This is the thirty-second in a series of posts that report on the state of the parties as measured by opinion polls. By pooling together all the available polling evidence we can reduce the impact of the random variation each individual survey inevitably produces. Most of the short term advances and setbacks in party polling fortunes are nothing more than random noise; the underlying trends – in which we are interested and which best assess the parties’ standings – are relatively stable and little influenced by day-to-day events. If there can ever be a definitive assessment of the parties’ standings, this is it. Further details of the method we use to build our estimates of public opinion can be found here.
After a brief Christmas ceasefire, Britain’s politicians have returned to combat in earnest, with the early shots of 2014 reflecting the mood of the times: help for the poorest struggling with eroding wages, more broadsides against Britain’s little loved banks, and a high crescendo of panic about migration leading to crushing disappointment in some parts of the media (and UKIP) when the promised tidal wave of Romanian and Bulgarian benefit seekers failed to materialise.
How have the parties fared over this not-so-festive season? Pretty much as they did in last month’s report. We estimate Labour at 37.6%, down 0.2% on last month and the seventh straight month our estimates have placed them in the 37-39% range. The Conservatives tick up a measly 0.1% to 31.0%, so they also continue to hold steady at the same level seen since the early autumn. The Lib Dems come in at 7.8%, continuing a flat line trend which extends all the way back to early 2011. UKIP move up 0.2% to 12.1%, also in line with the figures for the past five months or so.
The public’s mood currently is settled into a steady state, with support split across four parties and Labour holding a modest, but consistent lead. Neither the economic recovery, nor the A2 migration “crisis”, nor the various much trumpeted policy initiatives floated by government and opposition have yet had any discernible impact.
No news on the polling front is better news for Labour than it is for the Conservatives. With a general election now less than 16 months away, every month without movement on the polling front brings them a small step closer to defeat. Our research into historical polling (with Stephen Fisher of Oxford and Christopher Wlezien of University of Texas-Austin) suggests that British polls become steadily more predictive of election outcomes starting from about 18 months out from a general election, particularly for the Conservatives. With each month that ticks by without movement, the Conservatives’ prospects of turning things around become a little weaker, and Labour’s prospects of holding on to polling day become a little more certain.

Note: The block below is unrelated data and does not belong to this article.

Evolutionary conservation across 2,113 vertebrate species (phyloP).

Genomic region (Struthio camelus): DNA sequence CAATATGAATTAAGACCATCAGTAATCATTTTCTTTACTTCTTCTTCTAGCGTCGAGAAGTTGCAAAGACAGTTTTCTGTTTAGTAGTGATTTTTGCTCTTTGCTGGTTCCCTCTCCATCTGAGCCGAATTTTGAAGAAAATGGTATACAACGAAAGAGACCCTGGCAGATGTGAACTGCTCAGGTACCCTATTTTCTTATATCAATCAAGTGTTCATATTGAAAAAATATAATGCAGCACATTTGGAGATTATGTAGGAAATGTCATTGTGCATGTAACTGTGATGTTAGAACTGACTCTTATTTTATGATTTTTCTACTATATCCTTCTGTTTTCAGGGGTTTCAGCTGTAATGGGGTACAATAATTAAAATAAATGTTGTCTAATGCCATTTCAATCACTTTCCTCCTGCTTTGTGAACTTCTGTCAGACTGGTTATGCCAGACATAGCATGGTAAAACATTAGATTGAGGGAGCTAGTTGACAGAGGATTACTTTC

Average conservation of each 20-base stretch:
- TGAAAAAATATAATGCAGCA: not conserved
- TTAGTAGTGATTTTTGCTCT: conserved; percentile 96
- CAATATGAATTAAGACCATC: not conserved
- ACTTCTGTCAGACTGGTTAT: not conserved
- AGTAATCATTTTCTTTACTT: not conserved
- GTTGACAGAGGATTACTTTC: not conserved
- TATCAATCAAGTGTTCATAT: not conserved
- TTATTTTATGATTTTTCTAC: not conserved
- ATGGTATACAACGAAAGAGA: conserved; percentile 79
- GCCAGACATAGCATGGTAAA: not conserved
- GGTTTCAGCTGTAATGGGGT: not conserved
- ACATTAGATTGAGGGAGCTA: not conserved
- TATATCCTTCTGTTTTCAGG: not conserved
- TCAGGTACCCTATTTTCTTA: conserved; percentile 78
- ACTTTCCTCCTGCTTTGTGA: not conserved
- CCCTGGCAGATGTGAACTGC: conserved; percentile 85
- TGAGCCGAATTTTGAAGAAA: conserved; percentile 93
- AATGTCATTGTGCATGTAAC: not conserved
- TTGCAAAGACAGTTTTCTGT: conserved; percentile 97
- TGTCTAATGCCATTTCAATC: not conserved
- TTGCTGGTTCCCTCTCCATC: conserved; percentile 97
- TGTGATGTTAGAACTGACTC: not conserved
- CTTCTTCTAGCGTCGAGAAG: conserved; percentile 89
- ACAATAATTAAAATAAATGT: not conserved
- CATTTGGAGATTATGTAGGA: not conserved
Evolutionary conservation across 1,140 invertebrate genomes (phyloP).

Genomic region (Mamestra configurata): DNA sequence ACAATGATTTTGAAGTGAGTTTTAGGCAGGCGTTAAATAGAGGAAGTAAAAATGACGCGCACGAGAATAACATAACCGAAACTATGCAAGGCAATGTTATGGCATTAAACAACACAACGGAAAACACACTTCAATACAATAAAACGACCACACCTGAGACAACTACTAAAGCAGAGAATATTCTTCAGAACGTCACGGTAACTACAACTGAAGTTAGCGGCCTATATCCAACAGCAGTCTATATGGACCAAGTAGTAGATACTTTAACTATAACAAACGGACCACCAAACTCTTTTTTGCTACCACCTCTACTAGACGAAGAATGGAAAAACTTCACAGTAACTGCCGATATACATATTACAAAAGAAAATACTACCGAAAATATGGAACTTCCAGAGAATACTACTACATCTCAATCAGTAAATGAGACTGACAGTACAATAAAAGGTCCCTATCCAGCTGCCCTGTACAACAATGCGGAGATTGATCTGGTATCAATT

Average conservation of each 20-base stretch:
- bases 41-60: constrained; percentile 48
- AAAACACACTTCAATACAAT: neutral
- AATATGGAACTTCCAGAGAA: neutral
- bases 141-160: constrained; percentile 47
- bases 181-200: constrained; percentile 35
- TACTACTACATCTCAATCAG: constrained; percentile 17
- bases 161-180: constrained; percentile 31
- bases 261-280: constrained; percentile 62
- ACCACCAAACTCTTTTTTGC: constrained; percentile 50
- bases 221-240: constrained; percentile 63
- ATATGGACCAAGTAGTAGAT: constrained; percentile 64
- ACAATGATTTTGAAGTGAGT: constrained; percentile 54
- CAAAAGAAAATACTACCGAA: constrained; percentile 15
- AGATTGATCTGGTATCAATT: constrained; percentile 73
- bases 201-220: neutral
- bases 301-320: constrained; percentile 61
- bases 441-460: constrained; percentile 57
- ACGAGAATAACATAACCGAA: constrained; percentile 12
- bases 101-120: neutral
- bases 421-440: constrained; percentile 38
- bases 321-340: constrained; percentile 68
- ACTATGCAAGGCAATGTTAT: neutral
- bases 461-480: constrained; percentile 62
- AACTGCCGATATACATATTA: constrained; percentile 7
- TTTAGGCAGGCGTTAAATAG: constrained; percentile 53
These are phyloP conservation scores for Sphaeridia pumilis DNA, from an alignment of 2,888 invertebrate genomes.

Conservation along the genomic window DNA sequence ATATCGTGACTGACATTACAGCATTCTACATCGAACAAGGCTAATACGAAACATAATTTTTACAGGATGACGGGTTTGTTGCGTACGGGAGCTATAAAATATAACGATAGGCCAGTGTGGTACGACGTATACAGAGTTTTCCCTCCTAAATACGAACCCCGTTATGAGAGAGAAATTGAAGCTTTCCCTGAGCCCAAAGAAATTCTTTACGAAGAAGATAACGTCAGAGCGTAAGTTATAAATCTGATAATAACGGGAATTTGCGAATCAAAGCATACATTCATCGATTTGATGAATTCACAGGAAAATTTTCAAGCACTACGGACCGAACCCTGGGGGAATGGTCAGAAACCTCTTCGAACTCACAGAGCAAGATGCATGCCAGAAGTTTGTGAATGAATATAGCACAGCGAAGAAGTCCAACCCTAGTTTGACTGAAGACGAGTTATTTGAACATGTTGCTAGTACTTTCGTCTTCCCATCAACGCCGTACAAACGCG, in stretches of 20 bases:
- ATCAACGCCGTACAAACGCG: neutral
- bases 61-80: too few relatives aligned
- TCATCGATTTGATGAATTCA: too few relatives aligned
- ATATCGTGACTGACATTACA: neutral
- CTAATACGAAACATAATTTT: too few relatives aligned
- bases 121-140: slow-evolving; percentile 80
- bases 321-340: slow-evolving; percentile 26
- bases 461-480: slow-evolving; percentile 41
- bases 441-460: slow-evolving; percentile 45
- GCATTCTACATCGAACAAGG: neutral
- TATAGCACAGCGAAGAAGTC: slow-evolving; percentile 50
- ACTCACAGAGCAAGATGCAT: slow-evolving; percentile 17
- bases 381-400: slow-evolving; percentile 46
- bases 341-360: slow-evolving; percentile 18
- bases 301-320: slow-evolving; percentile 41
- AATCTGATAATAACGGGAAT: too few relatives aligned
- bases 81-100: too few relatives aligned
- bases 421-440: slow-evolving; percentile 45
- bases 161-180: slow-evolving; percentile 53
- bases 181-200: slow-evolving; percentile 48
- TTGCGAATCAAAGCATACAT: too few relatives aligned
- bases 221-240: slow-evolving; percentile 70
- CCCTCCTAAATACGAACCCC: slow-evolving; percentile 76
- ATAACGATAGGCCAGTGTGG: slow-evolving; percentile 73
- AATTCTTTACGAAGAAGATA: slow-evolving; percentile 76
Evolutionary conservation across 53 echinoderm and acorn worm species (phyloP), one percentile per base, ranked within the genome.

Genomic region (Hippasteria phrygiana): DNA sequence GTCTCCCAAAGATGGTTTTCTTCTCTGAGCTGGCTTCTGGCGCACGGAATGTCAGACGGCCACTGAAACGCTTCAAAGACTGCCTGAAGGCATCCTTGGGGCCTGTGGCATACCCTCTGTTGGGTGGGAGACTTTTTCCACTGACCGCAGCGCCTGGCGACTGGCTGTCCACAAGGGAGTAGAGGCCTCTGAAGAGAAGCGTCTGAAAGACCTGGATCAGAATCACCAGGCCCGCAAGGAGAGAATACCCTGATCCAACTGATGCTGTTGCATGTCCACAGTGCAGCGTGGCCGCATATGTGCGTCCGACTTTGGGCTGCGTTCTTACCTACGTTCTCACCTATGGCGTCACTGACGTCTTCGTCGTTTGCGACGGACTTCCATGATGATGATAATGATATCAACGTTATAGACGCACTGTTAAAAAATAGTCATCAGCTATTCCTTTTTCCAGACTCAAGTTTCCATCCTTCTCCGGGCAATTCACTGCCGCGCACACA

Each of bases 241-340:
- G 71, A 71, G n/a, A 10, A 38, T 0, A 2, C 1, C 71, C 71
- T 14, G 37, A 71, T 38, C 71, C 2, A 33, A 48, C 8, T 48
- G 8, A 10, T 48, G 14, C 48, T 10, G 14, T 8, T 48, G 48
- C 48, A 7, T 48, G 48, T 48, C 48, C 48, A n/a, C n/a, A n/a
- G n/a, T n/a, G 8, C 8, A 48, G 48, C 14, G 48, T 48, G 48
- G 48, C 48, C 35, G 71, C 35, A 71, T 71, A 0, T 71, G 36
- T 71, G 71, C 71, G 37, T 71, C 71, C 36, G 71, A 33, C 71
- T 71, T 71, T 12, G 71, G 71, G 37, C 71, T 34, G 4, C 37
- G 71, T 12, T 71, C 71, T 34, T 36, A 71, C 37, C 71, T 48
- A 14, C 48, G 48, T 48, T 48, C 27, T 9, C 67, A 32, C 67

As polling day gets closer, the ticking clock will loom larger in the parties’ minds, too. If the Conservatives poll share remains static as evidence of a robust economic recovery continues to pile up, pressure will build on David Cameron and George Osborne. Conservative backbenchers and activists who currently shower them with plaudits for the return of growth will soon turn against them if this growth does not deliver new voters. In particular, the tensions arising from UKIP’s continued double digit polling will only worsen, as the party divides between those who insist success requires imitating Nigel Farage and stealing his proposals, and those who worry that “out UKIP-ing UKIP” is impossible and damaging to the Conservatives’ credibility with moderate voters. Conversely, on the Labour benches, each successive month of steady leads will calm the nerves of those worried about Ed Miliband’s weak personal poll ratings, and anxious that the economic recovery undermines the credibility of the party’s focus on the “cost of living crisis”. Dissenters within the party are unlikely to raise their voices when they risk jeopardising a small but sufficient lead in polling, and each month of relative unity and harmony will help Labour’s image as a credible governing alternative, particularly if the Conservatives are wracked by conflicts over UKIP and Brussels.
Stable poll numbers are not great news for the smaller parties either. If their poll numbers continue to stagnate at alarmingly low level, rank and file Liberal Democrats may start to question the party leadership’s strategy of “divergence” within Coalition and call more loudly for out and out conflict with their Coalition partners or to exit the unhappy political marriage altogether. Stagnant poll numbers also hurt Nigel Farage’s argument that UKIP are the rising force in British politics – rising poll numbers are a key source of the oxygen of publicity UKIP need as an outsider force, and the radical Eurosceptics’ support levels are not yet healthy enough to convince many that their insurgency can be converted to Westminster power under Britain’s unforgiving first-past-the-post electoral system.
Labour can take some comfort from the status quo, which suits them, but they should not fall into the trap of thinking it cannot change. The story of polling since 2010 has been one of long periods of calm weather, interspersed with stormy spells where the political climate changed rapidly: late 2010 – when the Lib Dems slumped and Labour surged; early 2012, when the Tories briefly closed the gap before slumping back following the “omnishambles” budget; and spring 2013, when (as Anthony Wells notes) the Conservatives halved the gap on their Labour rivals. There will be plenty of weather-making political events in 2014 – the spring Budget, the first when George Osborne will be in a position to hand out good news (and maybe some giveaways); summer’s local and European Parliament elections and autumn’s Scottish independence referendum. A busy year is in prospect for politicians, pollsters and pundits.